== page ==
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Research Journal of Biological Sciences
Year: 2009 | Volume: 4 | Issue: 1 | Page No.: 29-36
The Human Papillomaviruses (HPVs) and HPV DNA Testing
G. Camilleri and R. Blundell
Abstract: The fact that some viruses act as carcinogens has long since been known. Amongst these viruses are some genotypes of the Human Papillomaviruses (HPVs). HPV is most frequently associated with cervical cancer, that is, cancer of the cervix or neck of the uterus. In fact, 95-100% of all cervical cancers are caused by infection with HPV. HPV also causes a high proportion of other anogenital cancers. In 1995, the International Agency for Research on Cancer (IARC) concluded that HPV types 16 and 18 are carcinogenic to humans; HPV types 31 and 33 are probably carcinogenic to humans whilst some HPV types other than 16, 18, 31 and 33 are possibly carcinogenic to humans. This review focuses first on the structure, classification and genome of these particular viruses. Particular attention is given to those features that play a role in the carcinogenicity of particular HPV genotypes. Given the close association between HPV and cervical cancer, detecting the presence of HPV in a particular patient and more specifically, the presence of particular genotypes of HPV, may give an indication of the likelihood of progression to precancerous and cancerous changes in the cervix. In fact, there is much evidence that screening of women with both cytology and HPV DNA tests increases sensitivity for detection of Cervical Intraepithelial Neoplasia (CIN) 3 or cancer sufficiently to permit longer screening intervals than with cytology alone. However, it is important to realize that the presence of HPV does not mean that a woman has or will develop cervical disease. Thus, there is still a dilemma as regards the real utility of HPV DNA testing. Screening and diagnostic procedures for cervical cancer will be discussed in the second part of this review, with special emphasis on HPV DNA testing. The benefits of HPV DNA testing in specific situations will be highlighted, particularly in the case of a diagnosis of Atypical Squamous Cell of Undetermined Significance (ASCUS).


Structure: Human Papillomaviruses (HPVs) form icosahedral, non-enveloped particles with a diameter of approximately 55 nm. They contain a double-stranded, supercoiled and circular DNA genome of 7500-8000 base pairs (IARC, 1995), which weighs about 5x106 Da. Only one strand of their DNA is coding (Cubie, 2007). Papillomaviruses are resistant to organic solvents and to heating at 56°C. HPV particles have a buoyant density of 1.34 g mL-1 in caesium chloride and a sedimentation coefficient of 300.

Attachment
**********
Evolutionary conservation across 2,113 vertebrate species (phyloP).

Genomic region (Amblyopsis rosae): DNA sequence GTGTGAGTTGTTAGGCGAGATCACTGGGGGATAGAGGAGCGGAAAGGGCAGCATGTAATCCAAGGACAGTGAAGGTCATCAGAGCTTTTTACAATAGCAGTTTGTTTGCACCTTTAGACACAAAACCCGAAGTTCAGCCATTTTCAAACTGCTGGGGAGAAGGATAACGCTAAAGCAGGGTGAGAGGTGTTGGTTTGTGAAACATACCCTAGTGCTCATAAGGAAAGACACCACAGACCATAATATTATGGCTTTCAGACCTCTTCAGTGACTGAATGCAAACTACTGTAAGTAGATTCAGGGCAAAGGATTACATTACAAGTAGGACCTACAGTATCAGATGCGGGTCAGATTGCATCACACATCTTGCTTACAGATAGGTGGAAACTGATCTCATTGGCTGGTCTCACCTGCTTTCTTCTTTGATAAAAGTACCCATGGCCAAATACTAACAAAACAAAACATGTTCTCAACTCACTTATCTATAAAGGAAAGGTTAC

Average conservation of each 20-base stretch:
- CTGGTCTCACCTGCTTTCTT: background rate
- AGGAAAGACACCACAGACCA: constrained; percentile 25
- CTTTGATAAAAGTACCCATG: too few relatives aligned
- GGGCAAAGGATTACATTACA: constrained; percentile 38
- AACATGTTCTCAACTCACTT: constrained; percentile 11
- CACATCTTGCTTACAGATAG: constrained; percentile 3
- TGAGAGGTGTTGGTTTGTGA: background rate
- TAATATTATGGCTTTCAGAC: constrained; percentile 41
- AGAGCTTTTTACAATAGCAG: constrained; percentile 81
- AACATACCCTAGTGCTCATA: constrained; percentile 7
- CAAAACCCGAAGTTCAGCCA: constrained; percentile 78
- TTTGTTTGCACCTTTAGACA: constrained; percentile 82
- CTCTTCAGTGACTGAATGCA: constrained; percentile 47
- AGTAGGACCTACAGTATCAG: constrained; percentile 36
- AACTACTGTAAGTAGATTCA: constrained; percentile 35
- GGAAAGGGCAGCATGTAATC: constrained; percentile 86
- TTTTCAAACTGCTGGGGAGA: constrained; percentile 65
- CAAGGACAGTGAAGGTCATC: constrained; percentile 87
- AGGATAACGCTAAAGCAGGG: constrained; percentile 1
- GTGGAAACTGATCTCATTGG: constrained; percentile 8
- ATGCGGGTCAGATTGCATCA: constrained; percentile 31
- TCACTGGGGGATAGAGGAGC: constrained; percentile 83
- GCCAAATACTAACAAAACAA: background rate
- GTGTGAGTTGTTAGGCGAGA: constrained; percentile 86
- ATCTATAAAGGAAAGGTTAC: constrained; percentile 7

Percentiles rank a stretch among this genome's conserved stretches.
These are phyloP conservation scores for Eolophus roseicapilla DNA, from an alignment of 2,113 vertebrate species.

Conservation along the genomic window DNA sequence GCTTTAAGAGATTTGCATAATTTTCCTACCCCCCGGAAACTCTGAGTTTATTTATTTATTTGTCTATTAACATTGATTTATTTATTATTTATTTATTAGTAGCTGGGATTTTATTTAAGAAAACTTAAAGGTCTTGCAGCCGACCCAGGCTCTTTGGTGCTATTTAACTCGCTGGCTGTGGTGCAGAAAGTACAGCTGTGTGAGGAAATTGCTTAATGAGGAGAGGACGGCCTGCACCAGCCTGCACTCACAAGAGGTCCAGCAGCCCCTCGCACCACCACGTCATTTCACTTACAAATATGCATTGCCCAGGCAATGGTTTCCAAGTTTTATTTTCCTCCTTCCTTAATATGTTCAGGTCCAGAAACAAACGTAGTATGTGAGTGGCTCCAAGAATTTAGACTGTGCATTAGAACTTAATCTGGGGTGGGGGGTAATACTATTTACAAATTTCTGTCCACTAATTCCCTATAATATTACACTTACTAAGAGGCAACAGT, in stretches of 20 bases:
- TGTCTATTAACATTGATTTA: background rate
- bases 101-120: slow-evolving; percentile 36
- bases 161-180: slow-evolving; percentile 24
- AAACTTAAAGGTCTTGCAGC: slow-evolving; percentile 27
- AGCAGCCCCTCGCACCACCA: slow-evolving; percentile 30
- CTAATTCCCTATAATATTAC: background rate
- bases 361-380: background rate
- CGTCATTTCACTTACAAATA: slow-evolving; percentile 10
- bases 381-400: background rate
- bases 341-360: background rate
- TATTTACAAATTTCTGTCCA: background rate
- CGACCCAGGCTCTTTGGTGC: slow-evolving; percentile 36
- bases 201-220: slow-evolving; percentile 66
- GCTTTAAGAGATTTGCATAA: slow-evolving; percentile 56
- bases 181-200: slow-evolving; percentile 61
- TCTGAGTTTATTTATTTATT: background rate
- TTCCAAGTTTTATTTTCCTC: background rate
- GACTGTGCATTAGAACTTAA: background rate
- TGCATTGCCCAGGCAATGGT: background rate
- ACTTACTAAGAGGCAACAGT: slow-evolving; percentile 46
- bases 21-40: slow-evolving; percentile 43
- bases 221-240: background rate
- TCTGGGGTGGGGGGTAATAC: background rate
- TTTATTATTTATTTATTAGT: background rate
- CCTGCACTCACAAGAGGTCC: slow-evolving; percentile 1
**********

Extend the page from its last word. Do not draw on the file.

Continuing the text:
The viral capsid is composed of 72 capsomeres, which are arranged on an icosahedral surface lattice. Sixty of the capsomeres arte 6-coordinated and the remaining 12 are 5-coordinated. Capsomeres consist of a trunk with proximal and distal thickening. They associate at their base and project radially. Each capsomere is made up of 5 identical subunits and therefore exhibits a 5-fold symmetry (Fig. 1) (IARC, 1995).

Fig. 1: Three-dimensional picture of HPV showing the capsomeres. Each capsomere is composed of 5 subunits and therefore exhibits a 5-fold symmetry. Source:

Table 1:

Classification of HPV according to their oncogenic risk. Adapted from: Palefsky (2002)

Table 2:

Classification of human papillomavirus by genus, according to the international council on taxonomy of viruses

Source: Cubie (2007)

Classification: The papillomaviruses are the viruses belonging to the Papillomaviridae family. Previously, they were classified as a subfamily together with the polyomaviruses and the vacuolating virus of rhesus monkeys as belonging to the Papovaviridae family. These 3 groups of viruses used to be classified together because of the similar morphology of their capsids and also because they all contain a double-stranded and circular deoxyribonucleic acid (DNA). However, the biology, mode of action, genomic size and organization and nucleotide and amino acid sequence of papillomaviruses are different from that of the other 2 species. This knowledge has resulted in papillomaviruses being classified as a separate family.

Papillomaviruses are found in birds, reptiles and in many mammalian species (including humans), but different types are specific to each species. They infect squamous epithelium and mucous membranes, causing benign warts and sometimes tumours. Different HPVs have evolved to fill different biological niches, with the particular tissues infected and the appearance of the lesions produced being associated with specific virus types (Cubie, 2007). These types are defined by genomic analysis and therefore represent genotypes. In fact, an HPV type is defined as a complete genome where the sequence of the L1 gene is at least 10% dissimilar that of any other type. Subtypes vary by 2-10% in the L1 sequence, whereas variants have >2% variation in L1.

HPV genotypes can also be classified as low, intermediate or high risk according to the extent of their oncogenic potential (Table 1). More than 200 HPV types exist and the genome of approximately 100 types has been fully sequenced. Table 2 shows the HPV classification according to the genus. Eight genera have been agreed and the majority of HPVs fall into the alpha genus (Cubie, 2007).


The circular DNA genome of all papillomaviruses can be divided into 3 segments of unequal size-the upstream regulatory region (URR), the early (E) region and the late (L) region. The URR, also called the long control region (LCC) or the non-coding region (NCR), represents about 10% of the genome (IARC, 1995). It is involved in the initiation of viral replication and is important for the regulation of gene function (Cubie, 2007). The early region, which makes up about 50% of the viral genome (IARC, 1995), is composed of 2 large (E1 and E2) and several smaller (E4-E7) reading frames (Cubie, 2007). The E genes encode proteins with various regulatory functions. The late region, on the other hand, makes up 40% of the genome and is made up of 2 large genes (L1 and L2) that code for the capsid proteins (IARC, 1995) (Fig. 2).